The supe­ri­ority of Texas has long been accepted as a fact by those fit to judge. And of course, the only such people are Texans.

I have several acquain­tances who, when trav­eling in Europe, prefer to identify them­selves as Texans rather than Amer­icans. Upon their returns, they tell me that far from being treated as annoying, arrogant tourists, they became the center of attention instead.

You’d be right to think I am pur­pose­fully being con­fronta­tional. Any Texan worth his salt who, when trav­eling outside the Promised Land, doesn’t brag about his state commits a major crime. Or does he?

Though a vast majority of Amer­icans can’t stand Texas arro­gance, it appears that the fact of the state’s greatness has gained a tacit admit­tance. That’s right, every day a thousand Amer­icans move to Texas. When com­bined with an influx of immi­gration from the nation’s southern neighbor, these numbers have caused a 25 percent jump in the state’s pop­u­lation since 2000.

I truly am proud of this fact, but am in no way happy about it. Actually, the thought only brings sadness.

The state’s size, former inde­pen­dence, oil booms, and cowboy ide­al­ization have not only fos­tered a pro­found sense of state pride but have allowed a unique culture to flower.

But Texas culture is under a sus­tained assault. Driving through the state, I’ve often noted signs of change. Out-of-state restaurant chains opening up, Cal­i­fornia-style suburbs being built, and class­rooms in which only half of the stu­dents are native Texans. Every­where I see culture rot.

I find it dis­con­certing that a culture which has pro­duced a great business and social climate is attracting out-of-staters who in turn are changing this culture into an amalgam of the very ones from which they flee.

The business and pop­u­lation boom has led to some great devel­op­ments, mind you, Austin’s bur­geoning film and music scene among them. But is it worth it if in fifty years Texas culture resembles that of Cal­i­fornia?

There are several means by which Texans are fighting to pre­serve their culture. They have made it mandatory that all stu­dents take two full years of Texas History, a policy fol­lowed by most private schools as well. In addition, out-of-state college stu­dents are required to take a semester of Texas History. Stu­dents are also required to say a Pledge of Alle­giance to the Texas flag after they say the American one. Most out-of-state parents are sur­prised at the Texas loyalty dis­played by their children. Indeed our indoc­tri­nation tech­niques are par excel­lence.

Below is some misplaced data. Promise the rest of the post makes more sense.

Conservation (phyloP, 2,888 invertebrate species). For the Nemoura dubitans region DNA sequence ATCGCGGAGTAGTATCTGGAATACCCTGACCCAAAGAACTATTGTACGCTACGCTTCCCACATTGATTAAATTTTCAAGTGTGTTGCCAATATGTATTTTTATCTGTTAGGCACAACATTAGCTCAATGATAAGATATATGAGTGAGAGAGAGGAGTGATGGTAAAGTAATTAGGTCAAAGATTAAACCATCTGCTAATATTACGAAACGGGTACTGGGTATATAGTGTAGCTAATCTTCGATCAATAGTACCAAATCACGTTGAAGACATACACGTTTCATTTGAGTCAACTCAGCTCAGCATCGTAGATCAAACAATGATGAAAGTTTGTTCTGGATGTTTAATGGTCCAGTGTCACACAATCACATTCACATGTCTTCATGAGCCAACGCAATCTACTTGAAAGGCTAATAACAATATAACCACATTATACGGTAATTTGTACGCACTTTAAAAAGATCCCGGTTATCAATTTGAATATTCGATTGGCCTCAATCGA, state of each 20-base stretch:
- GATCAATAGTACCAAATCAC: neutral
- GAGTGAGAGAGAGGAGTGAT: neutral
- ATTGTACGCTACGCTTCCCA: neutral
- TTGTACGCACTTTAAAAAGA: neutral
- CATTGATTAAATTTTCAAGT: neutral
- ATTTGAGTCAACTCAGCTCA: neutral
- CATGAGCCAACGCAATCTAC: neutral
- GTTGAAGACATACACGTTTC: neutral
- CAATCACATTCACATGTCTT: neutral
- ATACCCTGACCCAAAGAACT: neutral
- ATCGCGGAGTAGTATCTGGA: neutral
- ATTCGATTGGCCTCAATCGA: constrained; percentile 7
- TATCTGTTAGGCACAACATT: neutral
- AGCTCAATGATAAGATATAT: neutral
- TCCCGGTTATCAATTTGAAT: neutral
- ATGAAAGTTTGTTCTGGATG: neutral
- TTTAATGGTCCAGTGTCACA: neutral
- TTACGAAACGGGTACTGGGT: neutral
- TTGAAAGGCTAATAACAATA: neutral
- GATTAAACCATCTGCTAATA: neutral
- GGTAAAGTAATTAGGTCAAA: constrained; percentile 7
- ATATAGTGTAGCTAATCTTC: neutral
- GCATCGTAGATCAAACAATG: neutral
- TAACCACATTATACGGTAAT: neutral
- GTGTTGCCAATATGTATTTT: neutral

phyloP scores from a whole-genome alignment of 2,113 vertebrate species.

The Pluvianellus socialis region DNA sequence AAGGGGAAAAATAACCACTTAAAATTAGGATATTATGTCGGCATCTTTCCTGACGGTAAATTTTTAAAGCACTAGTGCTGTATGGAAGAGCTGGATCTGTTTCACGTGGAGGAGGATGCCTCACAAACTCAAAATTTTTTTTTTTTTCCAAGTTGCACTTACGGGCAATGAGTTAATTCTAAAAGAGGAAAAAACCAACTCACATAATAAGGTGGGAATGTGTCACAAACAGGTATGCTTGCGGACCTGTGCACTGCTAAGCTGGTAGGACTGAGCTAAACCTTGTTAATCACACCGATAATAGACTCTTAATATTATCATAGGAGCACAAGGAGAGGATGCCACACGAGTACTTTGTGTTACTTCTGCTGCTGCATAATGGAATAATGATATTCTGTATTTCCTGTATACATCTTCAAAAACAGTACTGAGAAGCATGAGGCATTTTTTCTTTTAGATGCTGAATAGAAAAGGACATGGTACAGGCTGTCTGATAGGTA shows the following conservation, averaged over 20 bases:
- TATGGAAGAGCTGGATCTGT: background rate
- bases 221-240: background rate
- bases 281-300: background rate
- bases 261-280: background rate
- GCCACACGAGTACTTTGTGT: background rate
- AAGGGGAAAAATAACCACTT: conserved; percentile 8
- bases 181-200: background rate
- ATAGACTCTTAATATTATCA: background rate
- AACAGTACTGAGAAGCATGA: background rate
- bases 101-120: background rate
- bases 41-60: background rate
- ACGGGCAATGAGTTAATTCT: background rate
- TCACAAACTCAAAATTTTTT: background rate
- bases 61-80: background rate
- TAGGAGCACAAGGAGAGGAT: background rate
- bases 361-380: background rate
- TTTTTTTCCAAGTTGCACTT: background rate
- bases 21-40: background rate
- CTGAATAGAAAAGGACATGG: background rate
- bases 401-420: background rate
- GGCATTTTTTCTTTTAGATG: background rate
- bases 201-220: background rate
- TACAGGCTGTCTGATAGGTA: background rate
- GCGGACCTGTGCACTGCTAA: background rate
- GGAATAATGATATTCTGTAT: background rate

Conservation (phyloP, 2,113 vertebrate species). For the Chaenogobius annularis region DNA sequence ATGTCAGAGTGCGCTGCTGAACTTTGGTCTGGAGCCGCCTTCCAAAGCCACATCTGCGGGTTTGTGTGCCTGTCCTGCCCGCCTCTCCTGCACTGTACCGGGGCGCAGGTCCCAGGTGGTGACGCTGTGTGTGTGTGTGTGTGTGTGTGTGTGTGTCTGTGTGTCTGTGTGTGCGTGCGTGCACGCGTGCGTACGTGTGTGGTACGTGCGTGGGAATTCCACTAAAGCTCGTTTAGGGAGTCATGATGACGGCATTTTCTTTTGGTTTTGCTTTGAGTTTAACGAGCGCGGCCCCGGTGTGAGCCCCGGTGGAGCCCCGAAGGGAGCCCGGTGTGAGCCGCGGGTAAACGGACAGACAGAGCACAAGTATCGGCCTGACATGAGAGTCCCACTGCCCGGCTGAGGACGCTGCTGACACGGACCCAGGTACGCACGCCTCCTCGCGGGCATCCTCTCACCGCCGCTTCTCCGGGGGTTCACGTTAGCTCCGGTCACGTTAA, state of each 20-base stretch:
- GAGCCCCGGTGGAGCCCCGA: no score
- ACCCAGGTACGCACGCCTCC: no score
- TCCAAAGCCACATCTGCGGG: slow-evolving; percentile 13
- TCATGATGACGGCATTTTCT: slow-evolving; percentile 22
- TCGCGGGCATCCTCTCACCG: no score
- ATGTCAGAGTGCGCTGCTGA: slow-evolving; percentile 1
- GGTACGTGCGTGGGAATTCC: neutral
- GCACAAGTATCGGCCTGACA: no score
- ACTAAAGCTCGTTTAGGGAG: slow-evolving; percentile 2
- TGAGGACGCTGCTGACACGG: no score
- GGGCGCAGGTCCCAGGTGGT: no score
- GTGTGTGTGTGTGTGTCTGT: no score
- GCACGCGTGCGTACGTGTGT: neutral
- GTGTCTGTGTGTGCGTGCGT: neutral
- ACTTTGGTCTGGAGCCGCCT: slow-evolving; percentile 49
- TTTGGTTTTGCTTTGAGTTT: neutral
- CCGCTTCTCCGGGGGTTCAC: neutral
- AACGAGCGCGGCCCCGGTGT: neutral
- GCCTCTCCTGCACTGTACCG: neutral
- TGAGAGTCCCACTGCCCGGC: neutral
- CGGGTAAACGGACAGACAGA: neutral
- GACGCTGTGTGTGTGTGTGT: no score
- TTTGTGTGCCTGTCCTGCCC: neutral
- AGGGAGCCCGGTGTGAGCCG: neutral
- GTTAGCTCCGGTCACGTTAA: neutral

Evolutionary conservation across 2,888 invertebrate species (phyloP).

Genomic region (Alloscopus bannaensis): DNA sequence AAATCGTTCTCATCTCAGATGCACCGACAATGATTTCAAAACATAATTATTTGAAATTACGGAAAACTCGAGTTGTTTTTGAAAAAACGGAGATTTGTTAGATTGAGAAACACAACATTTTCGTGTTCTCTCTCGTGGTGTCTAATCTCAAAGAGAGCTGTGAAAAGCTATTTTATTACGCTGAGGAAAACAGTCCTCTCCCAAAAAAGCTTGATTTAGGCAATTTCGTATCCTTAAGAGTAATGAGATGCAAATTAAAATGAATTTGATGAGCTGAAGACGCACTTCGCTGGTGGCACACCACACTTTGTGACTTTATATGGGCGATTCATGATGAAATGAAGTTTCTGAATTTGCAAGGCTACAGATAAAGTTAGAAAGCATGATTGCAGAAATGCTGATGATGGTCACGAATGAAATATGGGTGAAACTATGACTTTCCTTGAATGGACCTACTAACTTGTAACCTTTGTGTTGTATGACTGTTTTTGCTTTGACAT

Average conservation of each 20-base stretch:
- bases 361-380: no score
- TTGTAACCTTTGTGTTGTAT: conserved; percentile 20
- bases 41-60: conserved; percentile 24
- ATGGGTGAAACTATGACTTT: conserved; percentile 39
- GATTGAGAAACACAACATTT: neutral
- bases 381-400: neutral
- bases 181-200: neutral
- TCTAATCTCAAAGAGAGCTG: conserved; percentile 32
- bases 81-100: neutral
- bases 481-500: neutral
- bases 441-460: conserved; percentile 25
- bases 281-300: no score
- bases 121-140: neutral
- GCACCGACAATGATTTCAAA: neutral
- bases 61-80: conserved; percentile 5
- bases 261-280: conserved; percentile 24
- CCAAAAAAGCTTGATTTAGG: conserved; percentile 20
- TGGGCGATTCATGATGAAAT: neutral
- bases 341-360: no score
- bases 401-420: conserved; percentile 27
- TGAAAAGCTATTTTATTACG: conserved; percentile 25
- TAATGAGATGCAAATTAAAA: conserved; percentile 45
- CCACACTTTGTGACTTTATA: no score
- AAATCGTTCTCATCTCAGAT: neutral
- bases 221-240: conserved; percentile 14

Despite its size, the state largely remains unified in sharing Texas culture. In my mind, part of this stems from the large amount of    intrastate trav­eling Texans do, as well as their out­going and hos­pitable nature toward each other.

I hold fond mem­ories from high school when, after a long week, my friends and I would hop into one of our cars and make the five-hour drive to San Antonio for the weekend. Or, on Senior Skip days, driving to the ocean where we’d park on the beach and stay till evening. I don’t remember ever being asked to chip in for gas when in another’s vehicle.

As of the latest census only Cal­i­fornia, Arizona, Col­orado, and Florida have a lower per­centage of native-born inhab­i­tants than Texas.

This sta­tistic is not a cause for worry in-and-of itself. However, the fact that most of the new­comers regard state pride as quaint or ridiculous rep­re­sents a har­binger of things to come.

State pride should be encouraged in every state. I feel as if the largest neg­ative effect of the Civil War was to make the practice of state pride an act of impro­priety. The Fed­er­alism designed by the founding fathers hinged on the exis­tence of such pride. It is easy to trace the decline of state pride with the decay of our con­sti­tu­tional system. The problem escaping most con­cerned cit­izens is that electing con­ser­v­ative Repub­licans won’t prove suf­fi­cient to change the nation’s tra­jectory.